And your attitude is crucial too. Tell a child that he or she is fat and you run the risk of being seen as another bully.
Fortunately, there are several very effective tools in your parenting toolbox that you can use to help your kids get healthy. Here are a few—we’d love to hear yours as well.
1. Lead By Example.
Pushing a child to drink water while you guzzle soda is the epitome of hypocrisy, yet I see this happen all the time at my daughter’s school. Dr. William Sears points out in his great nutrition guide, The Healthiest Kid in the Neighborhood, “Children copy what their parents do, and they carry into adulthood their knowledge about the way their parents did things . . . Much of what kids learn in the early years of life will influence their behavior for as long as they live.” If you want a healthy, fit family, start with yourself.
2. Finesse, Don’t Force.
As I mentioned earlier, if you push a kid too hard, it’ll backfire, so don’t be a food Fascist. Instead, talk to them about good and bad choices. Find out what fruits and vegetables they like and make sure to always have those on hand. If they’re old enough to know their way around a kitchen, teach them how to prepare them. Give them opportunities to make good choices and commend them when they do. Positive reinforcement can go a long way.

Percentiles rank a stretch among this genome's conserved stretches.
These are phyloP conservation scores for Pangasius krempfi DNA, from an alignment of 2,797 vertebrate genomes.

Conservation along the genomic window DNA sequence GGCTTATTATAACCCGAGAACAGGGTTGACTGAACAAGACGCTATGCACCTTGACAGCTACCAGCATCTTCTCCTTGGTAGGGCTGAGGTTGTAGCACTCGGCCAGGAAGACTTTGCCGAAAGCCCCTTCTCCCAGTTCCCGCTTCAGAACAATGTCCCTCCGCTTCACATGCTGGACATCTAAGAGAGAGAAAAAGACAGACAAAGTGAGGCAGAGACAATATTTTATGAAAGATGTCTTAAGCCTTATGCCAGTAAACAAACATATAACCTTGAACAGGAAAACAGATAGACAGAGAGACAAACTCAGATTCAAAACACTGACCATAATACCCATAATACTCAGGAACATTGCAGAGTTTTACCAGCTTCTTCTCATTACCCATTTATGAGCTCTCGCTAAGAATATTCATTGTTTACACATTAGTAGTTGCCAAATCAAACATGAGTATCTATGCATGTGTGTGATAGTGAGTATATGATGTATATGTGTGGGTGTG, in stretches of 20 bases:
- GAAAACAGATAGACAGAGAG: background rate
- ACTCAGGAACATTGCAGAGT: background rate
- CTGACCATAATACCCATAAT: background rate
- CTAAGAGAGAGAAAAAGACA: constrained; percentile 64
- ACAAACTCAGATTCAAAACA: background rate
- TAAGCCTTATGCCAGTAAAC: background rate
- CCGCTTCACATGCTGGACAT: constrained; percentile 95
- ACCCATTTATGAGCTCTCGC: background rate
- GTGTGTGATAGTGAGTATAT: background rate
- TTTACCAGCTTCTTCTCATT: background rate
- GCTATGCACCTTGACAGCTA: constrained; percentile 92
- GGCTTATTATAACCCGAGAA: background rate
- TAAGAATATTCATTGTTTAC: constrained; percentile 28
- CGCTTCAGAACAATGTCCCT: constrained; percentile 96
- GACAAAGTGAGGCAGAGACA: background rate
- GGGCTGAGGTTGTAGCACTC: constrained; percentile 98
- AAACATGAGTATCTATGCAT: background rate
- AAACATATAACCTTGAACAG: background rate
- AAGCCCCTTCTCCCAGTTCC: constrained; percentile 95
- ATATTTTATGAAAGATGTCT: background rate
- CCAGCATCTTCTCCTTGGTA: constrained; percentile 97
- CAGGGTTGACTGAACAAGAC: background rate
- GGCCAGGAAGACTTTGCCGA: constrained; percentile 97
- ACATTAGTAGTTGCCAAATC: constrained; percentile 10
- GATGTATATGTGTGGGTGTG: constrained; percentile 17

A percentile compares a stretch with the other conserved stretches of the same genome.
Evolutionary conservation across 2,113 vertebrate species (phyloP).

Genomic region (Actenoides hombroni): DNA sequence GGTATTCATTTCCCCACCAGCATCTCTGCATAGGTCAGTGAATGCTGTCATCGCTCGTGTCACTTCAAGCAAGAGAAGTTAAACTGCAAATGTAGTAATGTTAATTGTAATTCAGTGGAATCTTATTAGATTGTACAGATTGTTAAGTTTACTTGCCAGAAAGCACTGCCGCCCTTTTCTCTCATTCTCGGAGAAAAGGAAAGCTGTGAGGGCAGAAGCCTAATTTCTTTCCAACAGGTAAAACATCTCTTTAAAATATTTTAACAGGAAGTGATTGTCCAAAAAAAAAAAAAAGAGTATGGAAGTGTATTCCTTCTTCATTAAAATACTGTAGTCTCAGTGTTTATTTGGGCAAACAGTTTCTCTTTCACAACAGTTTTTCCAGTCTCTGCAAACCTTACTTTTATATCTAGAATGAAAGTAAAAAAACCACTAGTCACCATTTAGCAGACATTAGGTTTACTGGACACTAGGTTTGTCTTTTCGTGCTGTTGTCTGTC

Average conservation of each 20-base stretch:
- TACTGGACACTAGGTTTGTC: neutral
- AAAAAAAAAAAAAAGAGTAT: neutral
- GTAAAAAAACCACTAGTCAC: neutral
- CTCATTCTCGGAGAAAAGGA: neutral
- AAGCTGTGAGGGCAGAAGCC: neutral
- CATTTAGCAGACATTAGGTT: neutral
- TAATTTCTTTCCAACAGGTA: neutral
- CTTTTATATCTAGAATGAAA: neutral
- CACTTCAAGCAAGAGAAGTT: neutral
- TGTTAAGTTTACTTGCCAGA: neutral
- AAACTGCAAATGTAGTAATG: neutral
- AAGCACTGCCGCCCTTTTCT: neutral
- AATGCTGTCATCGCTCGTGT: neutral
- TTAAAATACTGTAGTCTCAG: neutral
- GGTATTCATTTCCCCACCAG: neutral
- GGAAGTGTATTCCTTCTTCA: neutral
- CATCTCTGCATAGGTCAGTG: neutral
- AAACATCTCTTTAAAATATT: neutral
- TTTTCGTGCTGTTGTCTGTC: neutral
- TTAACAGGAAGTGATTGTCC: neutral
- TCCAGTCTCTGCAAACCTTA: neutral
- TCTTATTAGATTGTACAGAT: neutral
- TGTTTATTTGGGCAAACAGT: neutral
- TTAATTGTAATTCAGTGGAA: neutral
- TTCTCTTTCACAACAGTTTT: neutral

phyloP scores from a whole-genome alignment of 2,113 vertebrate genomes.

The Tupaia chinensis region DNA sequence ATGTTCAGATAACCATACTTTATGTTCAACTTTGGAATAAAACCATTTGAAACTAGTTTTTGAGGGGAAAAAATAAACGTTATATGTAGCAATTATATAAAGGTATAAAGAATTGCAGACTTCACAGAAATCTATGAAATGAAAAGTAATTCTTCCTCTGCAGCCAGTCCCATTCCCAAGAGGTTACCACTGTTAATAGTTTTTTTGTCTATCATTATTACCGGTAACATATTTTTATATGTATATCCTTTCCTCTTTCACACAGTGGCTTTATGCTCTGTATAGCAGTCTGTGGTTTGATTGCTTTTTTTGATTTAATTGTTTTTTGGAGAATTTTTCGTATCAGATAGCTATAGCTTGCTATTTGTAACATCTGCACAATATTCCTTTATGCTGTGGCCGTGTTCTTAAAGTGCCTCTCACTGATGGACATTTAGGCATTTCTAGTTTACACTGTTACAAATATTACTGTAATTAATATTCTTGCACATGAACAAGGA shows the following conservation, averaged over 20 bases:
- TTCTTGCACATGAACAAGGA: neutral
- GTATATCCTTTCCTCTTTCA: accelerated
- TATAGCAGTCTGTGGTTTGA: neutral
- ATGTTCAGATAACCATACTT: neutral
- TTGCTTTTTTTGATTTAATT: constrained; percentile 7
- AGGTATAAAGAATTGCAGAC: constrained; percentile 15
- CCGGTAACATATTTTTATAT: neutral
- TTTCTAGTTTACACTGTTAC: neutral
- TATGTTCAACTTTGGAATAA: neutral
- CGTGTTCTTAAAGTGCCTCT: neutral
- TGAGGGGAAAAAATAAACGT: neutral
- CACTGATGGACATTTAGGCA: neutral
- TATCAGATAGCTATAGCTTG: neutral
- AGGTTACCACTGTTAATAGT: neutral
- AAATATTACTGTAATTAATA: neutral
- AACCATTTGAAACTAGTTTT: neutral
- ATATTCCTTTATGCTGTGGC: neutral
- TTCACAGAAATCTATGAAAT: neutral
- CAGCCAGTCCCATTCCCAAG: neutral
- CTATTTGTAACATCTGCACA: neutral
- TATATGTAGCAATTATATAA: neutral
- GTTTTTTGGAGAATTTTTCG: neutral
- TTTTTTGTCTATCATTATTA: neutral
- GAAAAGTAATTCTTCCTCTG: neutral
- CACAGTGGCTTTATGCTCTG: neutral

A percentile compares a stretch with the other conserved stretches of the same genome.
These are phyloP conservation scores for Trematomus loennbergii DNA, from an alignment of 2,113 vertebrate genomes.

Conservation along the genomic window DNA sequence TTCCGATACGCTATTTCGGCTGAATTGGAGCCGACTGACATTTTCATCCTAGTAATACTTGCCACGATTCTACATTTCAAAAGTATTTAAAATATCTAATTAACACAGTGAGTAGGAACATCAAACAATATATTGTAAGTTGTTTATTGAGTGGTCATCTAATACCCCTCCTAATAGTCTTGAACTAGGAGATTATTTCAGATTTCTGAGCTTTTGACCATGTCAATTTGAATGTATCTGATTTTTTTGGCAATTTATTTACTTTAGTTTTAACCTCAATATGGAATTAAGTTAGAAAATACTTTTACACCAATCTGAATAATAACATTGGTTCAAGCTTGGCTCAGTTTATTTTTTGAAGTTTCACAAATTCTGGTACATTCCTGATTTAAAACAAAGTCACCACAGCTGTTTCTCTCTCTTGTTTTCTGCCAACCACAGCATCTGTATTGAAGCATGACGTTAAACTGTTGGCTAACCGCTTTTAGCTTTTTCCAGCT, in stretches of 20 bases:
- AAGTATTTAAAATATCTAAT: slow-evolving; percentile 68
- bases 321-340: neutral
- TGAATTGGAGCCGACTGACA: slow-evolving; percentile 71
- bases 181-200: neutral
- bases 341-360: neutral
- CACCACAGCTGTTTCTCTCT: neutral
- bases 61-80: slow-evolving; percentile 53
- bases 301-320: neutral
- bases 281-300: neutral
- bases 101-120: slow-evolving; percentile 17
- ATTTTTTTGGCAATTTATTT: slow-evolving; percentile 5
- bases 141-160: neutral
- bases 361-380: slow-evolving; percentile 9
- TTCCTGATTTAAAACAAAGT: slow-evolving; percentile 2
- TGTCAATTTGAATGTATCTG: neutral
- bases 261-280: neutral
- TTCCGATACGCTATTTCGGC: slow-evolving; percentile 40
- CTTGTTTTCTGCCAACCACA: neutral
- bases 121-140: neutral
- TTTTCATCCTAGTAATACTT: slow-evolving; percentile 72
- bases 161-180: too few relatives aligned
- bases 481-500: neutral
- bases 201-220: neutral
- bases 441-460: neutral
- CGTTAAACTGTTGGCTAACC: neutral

They’re going to be exposed to junk food; it’s a curse of the modern era. Stop fighting it and instead try to offer some balance. The dinner table is a great place to apply this practice. Serve a healthy meal, but don’t force your child to eat it. And don’t make threats like, “Eat your asparagus or you can’t watch TV!” If they don’t eat it, they don’t eat it. They’ll survive. One way to make sure your kid eats something nutritious is to always provide at least one sure-fire healthy food with each meal. For my daughter, as long as there are broccoli or cucumbers on the table, I know healthy produce will make it into her system.